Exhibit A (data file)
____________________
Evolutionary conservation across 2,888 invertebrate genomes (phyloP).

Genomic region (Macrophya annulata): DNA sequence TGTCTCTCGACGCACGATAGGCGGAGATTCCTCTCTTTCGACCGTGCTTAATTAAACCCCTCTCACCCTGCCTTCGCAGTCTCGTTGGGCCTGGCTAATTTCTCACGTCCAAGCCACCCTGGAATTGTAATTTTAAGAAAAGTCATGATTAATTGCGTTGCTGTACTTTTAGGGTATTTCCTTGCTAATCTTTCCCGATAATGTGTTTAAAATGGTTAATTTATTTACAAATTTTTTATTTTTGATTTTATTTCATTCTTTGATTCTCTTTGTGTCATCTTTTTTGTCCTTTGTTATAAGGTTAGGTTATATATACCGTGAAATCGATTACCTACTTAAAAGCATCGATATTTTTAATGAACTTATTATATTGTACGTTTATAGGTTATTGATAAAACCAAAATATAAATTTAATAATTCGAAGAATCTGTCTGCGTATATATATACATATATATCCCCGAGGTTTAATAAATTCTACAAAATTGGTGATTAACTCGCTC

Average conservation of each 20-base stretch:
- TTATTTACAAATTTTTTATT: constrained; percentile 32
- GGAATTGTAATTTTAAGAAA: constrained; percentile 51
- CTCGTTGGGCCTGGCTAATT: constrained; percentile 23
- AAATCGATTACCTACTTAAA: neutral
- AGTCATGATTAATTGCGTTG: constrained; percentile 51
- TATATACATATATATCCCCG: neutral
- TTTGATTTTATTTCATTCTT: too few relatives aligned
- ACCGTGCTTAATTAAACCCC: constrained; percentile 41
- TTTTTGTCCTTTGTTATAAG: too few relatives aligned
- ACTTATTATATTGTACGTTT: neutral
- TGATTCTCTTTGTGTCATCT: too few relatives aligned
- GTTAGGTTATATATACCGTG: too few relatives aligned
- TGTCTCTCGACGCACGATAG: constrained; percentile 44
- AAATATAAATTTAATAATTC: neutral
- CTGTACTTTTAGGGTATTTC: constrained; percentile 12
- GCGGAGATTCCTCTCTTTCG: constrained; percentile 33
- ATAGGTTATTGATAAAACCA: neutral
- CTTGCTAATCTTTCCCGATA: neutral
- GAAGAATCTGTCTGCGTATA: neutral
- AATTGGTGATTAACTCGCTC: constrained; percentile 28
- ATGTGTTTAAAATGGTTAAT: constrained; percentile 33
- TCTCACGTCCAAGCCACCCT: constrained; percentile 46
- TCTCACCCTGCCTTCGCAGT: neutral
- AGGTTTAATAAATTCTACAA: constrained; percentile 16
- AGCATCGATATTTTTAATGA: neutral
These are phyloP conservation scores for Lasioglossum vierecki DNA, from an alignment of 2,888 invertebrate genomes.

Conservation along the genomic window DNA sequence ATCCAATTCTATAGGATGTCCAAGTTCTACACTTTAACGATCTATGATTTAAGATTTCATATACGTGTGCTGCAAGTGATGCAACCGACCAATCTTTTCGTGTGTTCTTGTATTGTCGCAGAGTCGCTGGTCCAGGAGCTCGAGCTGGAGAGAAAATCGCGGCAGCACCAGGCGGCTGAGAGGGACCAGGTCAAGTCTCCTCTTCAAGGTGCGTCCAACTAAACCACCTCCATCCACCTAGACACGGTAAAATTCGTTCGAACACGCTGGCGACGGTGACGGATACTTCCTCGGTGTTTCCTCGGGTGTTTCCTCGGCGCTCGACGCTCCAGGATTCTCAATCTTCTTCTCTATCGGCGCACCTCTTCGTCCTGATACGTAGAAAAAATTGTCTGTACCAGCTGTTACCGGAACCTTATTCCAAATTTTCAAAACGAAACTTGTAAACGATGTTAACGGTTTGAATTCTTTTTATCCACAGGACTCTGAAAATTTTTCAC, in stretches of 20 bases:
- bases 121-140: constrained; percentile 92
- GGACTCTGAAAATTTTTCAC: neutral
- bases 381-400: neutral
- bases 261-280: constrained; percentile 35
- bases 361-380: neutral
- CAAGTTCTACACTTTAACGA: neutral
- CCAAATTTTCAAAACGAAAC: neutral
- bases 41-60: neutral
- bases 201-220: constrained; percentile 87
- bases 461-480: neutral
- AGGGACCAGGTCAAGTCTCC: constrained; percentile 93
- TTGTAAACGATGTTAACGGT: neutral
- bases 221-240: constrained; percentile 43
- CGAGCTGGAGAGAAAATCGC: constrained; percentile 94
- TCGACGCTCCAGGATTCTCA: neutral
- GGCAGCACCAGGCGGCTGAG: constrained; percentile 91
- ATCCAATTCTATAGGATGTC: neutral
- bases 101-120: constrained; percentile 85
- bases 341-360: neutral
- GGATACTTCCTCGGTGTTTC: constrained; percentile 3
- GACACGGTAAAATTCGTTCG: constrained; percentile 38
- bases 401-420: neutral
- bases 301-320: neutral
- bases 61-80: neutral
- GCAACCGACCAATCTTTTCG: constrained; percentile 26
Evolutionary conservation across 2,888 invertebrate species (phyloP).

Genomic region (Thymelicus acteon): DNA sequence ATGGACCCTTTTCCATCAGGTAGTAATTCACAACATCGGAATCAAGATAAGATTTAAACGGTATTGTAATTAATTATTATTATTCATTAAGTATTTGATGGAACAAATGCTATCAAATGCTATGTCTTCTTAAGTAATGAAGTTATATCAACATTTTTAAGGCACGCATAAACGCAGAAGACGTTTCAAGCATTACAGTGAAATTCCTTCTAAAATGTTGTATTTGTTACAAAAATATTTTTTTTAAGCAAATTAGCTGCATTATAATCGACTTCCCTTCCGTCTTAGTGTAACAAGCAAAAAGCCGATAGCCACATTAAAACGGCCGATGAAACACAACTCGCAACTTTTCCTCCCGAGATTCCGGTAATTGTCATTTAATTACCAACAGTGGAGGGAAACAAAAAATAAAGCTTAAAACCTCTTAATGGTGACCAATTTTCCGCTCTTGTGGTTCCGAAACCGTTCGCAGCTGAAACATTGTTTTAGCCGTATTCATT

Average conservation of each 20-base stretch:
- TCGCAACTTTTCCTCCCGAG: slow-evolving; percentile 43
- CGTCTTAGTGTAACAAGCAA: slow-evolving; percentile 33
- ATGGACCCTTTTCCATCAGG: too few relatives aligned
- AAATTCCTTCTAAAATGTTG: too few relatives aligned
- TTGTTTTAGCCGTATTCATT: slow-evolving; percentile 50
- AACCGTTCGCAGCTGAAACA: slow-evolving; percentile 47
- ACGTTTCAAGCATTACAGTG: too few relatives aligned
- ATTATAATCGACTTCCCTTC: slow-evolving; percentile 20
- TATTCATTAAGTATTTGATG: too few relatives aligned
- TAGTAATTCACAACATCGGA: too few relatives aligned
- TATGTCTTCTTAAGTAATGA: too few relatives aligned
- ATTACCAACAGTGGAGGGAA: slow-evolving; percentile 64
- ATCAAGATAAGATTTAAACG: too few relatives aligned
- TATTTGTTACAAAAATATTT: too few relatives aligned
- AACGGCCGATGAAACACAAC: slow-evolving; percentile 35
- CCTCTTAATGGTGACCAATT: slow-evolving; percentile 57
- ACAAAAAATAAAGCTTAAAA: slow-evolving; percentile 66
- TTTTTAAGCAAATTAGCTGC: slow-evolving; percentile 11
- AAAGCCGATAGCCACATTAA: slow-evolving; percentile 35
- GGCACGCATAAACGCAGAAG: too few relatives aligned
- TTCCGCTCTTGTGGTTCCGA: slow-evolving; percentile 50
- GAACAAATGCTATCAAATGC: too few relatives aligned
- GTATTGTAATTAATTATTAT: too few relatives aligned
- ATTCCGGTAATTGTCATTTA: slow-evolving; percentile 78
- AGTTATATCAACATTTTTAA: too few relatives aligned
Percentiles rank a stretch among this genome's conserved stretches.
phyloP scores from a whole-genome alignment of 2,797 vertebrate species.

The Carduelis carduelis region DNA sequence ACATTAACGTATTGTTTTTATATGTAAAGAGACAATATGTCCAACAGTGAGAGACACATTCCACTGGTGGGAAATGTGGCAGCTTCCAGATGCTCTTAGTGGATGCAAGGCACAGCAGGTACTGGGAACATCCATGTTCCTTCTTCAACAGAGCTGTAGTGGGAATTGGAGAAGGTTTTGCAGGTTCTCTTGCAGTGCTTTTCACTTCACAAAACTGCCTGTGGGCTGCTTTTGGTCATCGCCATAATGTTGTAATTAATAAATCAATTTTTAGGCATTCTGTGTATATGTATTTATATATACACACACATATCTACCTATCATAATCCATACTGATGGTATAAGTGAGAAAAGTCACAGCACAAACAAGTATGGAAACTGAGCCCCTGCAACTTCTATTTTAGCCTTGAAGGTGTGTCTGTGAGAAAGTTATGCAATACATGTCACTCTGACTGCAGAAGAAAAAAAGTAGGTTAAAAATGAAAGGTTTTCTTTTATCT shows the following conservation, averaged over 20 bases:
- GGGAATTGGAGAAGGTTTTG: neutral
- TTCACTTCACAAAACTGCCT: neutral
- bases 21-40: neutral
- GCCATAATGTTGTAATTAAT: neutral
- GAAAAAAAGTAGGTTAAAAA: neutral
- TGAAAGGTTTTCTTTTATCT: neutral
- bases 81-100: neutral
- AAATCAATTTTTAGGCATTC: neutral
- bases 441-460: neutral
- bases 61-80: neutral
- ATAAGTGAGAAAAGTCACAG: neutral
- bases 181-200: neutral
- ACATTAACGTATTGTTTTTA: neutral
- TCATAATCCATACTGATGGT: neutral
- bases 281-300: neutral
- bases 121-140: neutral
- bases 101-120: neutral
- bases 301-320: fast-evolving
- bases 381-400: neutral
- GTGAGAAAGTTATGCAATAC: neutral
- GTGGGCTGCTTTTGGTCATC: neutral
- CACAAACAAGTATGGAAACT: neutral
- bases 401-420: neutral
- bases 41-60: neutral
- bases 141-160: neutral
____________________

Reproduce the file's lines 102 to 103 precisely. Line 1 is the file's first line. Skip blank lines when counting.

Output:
- bases 121-140: neutral
- bases 101-120: neutral